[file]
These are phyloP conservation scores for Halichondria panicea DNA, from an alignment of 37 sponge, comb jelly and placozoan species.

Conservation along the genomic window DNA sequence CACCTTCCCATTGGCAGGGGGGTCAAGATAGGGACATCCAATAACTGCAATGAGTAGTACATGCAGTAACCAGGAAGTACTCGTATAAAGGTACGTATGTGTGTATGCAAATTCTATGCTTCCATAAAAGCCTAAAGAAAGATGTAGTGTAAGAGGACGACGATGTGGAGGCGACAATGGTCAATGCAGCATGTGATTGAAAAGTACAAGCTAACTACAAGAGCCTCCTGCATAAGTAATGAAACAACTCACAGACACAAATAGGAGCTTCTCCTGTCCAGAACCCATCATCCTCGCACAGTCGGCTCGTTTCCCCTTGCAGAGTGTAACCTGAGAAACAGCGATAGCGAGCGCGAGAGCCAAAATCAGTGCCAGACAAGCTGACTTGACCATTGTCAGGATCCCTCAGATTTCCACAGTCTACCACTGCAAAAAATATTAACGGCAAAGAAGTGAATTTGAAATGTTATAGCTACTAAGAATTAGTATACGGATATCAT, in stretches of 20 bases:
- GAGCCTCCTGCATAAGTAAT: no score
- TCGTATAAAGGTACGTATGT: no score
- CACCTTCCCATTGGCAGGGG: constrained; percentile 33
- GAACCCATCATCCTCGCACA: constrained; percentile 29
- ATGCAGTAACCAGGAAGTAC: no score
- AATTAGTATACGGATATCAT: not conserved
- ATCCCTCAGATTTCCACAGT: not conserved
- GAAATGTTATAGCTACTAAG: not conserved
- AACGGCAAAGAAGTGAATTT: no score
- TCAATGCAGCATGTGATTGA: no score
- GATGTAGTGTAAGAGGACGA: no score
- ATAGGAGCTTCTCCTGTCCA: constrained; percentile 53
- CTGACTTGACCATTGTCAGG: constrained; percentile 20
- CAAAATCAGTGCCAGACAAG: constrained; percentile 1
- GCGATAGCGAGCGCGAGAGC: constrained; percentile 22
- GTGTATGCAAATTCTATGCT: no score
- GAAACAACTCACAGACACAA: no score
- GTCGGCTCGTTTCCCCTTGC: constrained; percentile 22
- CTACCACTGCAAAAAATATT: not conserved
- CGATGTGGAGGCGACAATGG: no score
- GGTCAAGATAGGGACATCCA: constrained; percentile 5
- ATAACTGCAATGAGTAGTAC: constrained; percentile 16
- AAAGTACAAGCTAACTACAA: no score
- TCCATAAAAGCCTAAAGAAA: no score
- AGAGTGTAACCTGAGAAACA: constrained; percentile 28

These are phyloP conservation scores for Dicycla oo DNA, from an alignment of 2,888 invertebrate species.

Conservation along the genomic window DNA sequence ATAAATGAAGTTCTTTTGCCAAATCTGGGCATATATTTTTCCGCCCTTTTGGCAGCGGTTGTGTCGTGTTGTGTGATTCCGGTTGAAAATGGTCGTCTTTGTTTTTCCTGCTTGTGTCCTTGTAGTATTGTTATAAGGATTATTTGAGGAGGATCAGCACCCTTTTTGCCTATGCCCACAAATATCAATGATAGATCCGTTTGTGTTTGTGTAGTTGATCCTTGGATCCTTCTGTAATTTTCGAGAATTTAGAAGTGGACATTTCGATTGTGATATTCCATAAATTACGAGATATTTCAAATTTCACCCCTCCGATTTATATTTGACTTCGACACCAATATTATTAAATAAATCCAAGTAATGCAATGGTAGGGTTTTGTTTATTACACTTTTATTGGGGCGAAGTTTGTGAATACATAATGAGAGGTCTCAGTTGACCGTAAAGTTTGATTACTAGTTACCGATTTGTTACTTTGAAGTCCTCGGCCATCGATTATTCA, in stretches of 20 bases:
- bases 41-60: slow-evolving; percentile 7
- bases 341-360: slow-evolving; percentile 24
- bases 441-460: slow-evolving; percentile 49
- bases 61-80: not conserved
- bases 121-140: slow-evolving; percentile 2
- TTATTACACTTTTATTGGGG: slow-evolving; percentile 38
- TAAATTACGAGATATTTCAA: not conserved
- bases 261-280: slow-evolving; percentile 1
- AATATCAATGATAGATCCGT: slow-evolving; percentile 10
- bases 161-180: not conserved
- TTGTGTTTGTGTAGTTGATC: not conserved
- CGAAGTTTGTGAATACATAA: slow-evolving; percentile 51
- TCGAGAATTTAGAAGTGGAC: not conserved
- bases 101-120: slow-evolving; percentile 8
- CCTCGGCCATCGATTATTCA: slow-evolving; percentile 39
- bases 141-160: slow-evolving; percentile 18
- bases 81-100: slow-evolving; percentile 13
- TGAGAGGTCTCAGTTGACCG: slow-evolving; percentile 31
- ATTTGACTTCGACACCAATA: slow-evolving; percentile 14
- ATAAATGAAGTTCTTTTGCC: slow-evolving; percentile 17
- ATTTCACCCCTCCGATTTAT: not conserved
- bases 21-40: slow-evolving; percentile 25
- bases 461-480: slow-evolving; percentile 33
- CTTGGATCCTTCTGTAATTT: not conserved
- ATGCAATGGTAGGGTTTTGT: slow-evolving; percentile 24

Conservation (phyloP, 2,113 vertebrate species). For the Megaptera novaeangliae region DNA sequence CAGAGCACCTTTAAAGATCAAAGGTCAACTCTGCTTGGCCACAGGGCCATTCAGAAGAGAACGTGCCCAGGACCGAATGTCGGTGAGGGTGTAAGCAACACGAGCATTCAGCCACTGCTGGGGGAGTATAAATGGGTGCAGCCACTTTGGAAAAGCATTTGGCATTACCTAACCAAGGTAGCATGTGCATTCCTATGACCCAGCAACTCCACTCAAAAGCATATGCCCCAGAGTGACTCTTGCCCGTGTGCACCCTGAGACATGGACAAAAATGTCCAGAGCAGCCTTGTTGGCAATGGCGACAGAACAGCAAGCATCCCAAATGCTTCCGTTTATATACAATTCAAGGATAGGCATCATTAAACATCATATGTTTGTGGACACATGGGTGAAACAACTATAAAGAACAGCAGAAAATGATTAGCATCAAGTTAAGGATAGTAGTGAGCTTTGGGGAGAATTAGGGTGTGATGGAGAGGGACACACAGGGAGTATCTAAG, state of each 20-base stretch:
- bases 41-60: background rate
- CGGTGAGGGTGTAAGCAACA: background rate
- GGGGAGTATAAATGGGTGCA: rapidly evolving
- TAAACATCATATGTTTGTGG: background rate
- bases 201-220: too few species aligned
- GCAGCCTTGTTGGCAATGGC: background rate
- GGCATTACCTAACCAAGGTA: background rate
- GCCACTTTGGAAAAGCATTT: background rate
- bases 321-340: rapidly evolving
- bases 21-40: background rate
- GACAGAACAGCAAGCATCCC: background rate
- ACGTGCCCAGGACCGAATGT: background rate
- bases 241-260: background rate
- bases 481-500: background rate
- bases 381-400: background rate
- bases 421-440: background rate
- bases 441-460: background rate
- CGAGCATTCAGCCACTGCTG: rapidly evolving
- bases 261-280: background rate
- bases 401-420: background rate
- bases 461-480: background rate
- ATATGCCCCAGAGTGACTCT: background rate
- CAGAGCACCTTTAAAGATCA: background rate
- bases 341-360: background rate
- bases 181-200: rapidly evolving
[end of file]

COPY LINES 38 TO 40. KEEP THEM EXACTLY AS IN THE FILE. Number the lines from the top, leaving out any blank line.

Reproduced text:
- AATATCAATGATAGATCCGT: slow-evolving; percentile 10
- bases 161-180: not conserved
- TTGTGTTTGTGTAGTTGATC: not conserved